A little-noticed Senate bill would give Donald Trump blanket permission to launch wars in violation of the Constitution, says John Kiriakou.
By John Kiriakou
Special to Consortium News
Have you ever heard of Senate Joint Resolution 59 (S.J.Res. 59)? Neither had I. A friend of mine saw a blurb about it on an obscure national security blog and brought it to my attention. At first glance it didn’t seem to be any big deal. It’s inelegantly named the “Authorization for Use of Military Force (AUMF) of 2018.” It was introduced on April 16, 2018 by Senators Bob Corker (R-TN), the chairman of the Senate Foreign Relations Committee (SFRC), and Tim Kaine (D-VA). Officially, the bill would “Authorize the use of military force against the Taliban, al-Qaeda, the Islamic State in Iraq and Syria, and designated associated forces, and provide an updated, transparent, and sustainable statutory basis for counterterrorism operations.”
It’s hard to oppose a bill that would “keep Americans safe,” as Corker said in the SFRC hearing. But this bill is so bad, such an affront to our freedom, such an attack on our civil liberties, that we should be compelled to oppose it.
S.J.Res. 59 is bad for a number of reasons. First and most importantly, it would provide blanket permission for the president to launch a military attack of literally any size and intensity whenever he wants without specific congressional approval. That seems obviously unconstitutional to me, although I’m not a constitutional scholar. Still, the constitution says in Article I, Section 8 that only Congress shall have the authority to declare war, among other things military. It does not allow the president the ability to launch a war.
Second, according to Marjorie Cohn, professor emerita at the Thomas Jefferson School of Law and former president of the National Lawyers Guild, it also would write the president a “blank check to lock up Americans who dissent against U.S. military policy.” That’s right. If you oppose U.S. military policy, the president would have the right to lock you up indefinitely without charge.
Certainly, our government already does that. But we’re told that this happens to the worst of the worst—those terrorists who happen to be American, but who also have planned large-scale terrorist attacks against the country or its citizens or who have taken up arms against the United States. Think “dirty bomber” Jose Padilla or the a-yet-unnamed Saudi-American currently being held somewhere and being represented by the American Civil Liberties Union.
This is different. This would mean everybody would be at risk. It would mean you could be held in a gulag, incommunicado, if the White House doesn’t like your politics.
The reason this could come to pass is that, third, the bill is (probably unconstitutionally) broad. It says that the president may, “use all necessary and appropriate force” against Iraq, Afghanistan, Syria, Yemen, Libya, Somalia, al-Qaeda, ISIS, the Taliban, and their “associated forces” anywhere in the world and without limitation. But it doesn’t define what “associated forces” means, nor does it define a “co-belligerent,” someone acting in support of one of these countries or groups. It allows the White House to do that for us.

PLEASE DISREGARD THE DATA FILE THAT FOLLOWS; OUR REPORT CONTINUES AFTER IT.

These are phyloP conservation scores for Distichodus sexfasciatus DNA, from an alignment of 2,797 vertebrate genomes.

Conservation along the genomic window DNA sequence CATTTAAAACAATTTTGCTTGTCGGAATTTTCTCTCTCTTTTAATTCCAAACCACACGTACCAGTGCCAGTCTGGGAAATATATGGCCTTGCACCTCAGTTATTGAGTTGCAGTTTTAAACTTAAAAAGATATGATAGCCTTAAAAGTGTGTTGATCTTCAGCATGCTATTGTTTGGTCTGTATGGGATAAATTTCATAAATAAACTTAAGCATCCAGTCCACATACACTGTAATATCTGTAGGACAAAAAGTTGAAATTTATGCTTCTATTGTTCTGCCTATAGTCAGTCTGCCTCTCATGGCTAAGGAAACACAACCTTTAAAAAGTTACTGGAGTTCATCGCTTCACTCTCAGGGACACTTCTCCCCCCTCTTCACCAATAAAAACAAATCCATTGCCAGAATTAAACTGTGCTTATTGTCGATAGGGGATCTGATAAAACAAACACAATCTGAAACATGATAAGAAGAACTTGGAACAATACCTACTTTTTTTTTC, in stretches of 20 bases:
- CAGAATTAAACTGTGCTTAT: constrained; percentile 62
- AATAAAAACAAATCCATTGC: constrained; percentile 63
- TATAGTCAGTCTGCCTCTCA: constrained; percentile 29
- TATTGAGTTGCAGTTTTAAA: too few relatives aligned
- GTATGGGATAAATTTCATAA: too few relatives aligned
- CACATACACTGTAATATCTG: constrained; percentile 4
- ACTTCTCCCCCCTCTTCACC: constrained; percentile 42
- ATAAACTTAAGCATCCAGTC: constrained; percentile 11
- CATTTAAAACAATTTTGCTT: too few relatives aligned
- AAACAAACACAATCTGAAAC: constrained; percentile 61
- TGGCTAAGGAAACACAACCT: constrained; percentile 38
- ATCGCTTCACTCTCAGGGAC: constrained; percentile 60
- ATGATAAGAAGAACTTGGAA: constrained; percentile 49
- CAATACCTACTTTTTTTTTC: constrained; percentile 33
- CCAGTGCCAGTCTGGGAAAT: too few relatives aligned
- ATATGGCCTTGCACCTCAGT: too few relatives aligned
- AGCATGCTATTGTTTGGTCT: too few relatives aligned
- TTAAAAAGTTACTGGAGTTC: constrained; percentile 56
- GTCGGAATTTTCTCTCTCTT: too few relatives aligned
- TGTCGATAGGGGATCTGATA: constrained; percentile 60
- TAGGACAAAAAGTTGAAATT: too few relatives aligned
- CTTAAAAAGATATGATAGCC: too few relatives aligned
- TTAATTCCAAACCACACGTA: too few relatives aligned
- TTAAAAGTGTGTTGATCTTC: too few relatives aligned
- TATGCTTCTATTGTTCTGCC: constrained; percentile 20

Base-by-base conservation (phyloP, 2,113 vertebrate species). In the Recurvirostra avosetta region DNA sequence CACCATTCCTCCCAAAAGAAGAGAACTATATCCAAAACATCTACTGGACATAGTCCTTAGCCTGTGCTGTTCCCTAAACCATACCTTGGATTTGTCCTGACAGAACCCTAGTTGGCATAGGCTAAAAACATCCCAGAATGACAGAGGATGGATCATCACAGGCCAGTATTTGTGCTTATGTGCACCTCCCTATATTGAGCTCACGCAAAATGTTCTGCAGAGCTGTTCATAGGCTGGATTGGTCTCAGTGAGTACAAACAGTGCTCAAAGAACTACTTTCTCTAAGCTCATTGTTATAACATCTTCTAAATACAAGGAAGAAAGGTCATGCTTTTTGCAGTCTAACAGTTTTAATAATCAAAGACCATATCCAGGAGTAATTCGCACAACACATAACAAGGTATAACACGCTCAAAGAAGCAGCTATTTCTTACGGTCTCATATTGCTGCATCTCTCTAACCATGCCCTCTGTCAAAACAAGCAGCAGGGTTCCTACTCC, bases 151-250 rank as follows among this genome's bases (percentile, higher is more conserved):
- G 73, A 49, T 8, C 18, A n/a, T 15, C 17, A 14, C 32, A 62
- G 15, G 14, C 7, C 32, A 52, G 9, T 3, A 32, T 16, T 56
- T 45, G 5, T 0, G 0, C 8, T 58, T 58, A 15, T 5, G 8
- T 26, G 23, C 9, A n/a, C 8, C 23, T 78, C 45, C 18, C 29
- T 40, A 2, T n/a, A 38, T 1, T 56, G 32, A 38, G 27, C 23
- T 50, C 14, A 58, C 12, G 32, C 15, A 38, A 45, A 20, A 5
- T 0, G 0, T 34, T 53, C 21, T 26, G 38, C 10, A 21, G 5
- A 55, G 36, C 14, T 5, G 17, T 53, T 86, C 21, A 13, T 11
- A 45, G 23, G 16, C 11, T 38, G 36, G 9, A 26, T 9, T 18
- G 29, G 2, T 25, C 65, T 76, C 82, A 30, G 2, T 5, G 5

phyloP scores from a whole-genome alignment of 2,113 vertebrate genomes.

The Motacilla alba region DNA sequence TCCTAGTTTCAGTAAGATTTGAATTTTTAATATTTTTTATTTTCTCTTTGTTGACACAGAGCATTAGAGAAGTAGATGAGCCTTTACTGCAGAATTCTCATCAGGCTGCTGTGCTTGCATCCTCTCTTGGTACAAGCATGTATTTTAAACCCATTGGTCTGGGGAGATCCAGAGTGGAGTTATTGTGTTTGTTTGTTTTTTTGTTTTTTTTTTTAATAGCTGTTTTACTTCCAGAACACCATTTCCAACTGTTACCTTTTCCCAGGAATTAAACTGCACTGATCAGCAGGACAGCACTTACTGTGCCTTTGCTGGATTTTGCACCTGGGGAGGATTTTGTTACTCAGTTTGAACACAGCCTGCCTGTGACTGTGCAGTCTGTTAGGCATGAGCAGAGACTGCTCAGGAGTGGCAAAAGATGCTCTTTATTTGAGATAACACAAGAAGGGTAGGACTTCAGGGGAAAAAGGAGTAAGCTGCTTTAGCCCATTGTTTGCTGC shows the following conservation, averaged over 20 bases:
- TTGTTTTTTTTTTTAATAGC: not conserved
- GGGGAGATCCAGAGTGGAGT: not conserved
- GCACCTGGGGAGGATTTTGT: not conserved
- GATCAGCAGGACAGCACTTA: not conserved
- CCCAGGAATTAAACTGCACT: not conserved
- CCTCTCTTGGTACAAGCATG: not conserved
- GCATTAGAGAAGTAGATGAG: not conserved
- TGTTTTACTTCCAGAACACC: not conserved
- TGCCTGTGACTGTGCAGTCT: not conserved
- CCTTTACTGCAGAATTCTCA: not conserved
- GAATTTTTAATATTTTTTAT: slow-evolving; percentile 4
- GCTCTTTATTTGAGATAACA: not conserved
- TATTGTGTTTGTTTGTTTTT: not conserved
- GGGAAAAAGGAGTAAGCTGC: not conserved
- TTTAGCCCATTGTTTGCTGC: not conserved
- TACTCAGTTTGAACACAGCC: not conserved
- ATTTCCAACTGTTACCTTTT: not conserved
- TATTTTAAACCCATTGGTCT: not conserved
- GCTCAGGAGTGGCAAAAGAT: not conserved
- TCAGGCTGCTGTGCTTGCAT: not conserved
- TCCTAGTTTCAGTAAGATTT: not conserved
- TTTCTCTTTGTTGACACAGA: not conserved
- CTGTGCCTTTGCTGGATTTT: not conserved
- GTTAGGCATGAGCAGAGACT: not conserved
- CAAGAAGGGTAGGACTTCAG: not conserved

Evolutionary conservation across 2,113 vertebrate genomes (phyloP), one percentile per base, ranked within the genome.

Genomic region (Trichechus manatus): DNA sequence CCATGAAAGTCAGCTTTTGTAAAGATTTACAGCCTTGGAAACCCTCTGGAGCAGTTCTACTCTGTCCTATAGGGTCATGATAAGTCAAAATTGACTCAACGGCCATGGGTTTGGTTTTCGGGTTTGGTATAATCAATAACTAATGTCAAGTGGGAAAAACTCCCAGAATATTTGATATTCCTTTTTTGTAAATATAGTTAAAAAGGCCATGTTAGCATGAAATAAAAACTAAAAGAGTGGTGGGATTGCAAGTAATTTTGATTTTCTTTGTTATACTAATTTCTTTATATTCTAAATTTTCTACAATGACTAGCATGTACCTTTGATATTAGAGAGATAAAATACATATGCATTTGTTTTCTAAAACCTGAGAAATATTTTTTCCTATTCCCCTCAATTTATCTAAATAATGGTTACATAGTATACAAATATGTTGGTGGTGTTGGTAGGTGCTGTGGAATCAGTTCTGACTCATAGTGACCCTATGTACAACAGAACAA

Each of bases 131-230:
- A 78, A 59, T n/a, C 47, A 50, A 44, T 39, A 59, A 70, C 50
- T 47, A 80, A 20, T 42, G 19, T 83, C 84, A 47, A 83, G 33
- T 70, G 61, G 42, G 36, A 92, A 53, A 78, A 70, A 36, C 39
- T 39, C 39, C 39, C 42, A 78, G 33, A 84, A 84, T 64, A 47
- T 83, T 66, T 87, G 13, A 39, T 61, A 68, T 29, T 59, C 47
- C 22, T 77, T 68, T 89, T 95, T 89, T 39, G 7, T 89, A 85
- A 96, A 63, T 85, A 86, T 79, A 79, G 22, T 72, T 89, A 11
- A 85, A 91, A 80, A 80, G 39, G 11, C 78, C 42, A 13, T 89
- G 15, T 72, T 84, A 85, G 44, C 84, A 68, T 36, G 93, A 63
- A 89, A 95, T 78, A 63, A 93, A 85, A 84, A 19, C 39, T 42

Fourth, unlike almost every other bill in Congress, this one doesn’t have a sunset clause, meaning it never expires. Congress, to remain relevant, almost always includes a sunset clause so that, if a law is working, it can be renewed. If it isn’t, it can expire. And if it’s flawed, it can be fixed. This one would just go forever.
Several weeks after the bill was introduced, the Center for Constitutional Rights (CCR) wrote a letter to Corker and to SFRC ranking member Senator Bob Menendez (D-NJ), another S.J.Res. 59 supporter. CCR said that it had “grave doubts” about the appropriateness and the constitutionality of the bill, and that the bill would “hand over broad authority to expand war—that should reside with Congress—to the executive.” CCR continued that passage of the bill would “complete the erosion of congressional war-making authority set in motion by the 2001 AUMF” passed in response to the September 11, 2001 terrorist attacks.
Representatives Walter Jones (R-NC), the former chairman of the House Armed Services Committee, and Barbara Lee (D-CA) issued a letter to the SFRC saying that, “The Corker-Kaine proposal would further limit congressional oversight of our perpetual wars. Replacing one blank check with another even broader one is a recipe for disaster.” While conceding that some sort of military authorization is probably necessary, Jones and Lee added that any new bill must include a sunset clause; it must repeal the AUMFs of 2001 and 2002, which also had no sunset clauses; it must be mission-specific; and it must be transparent.
This terrible bill is stuck in the muck of the congressional process right now. As the months tick by, there’s a greater and greater likelihood that it will simply die. But that doesn’t solve the problem. The problem is that Congress is generally made up of lemmings and cheerleaders for the military/industrial/intelligence complex. They do as they’re told, whether it’s by their leadership or whomever happens to be sitting in the White House. That’s bad for the country. It’s bad for the constitution. And it’s bad for future generations.
There’s an old saying in Washington. “Don’t kick a man when he’s down. But if he’s already down, don’t stop kicking him.” Now is the time to kick this bill until it’s dead.
John Kiriakou is a former CIA counterterrorism officer and a former senior investigator with the Senate Foreign Relations Committee. John became the sixth whistleblower indicted by the Obama administration under the Espionage Act – a law designed to punish spies. He served 23 months in prison as a result of his attempts to oppose the Bush administration’s torture program.
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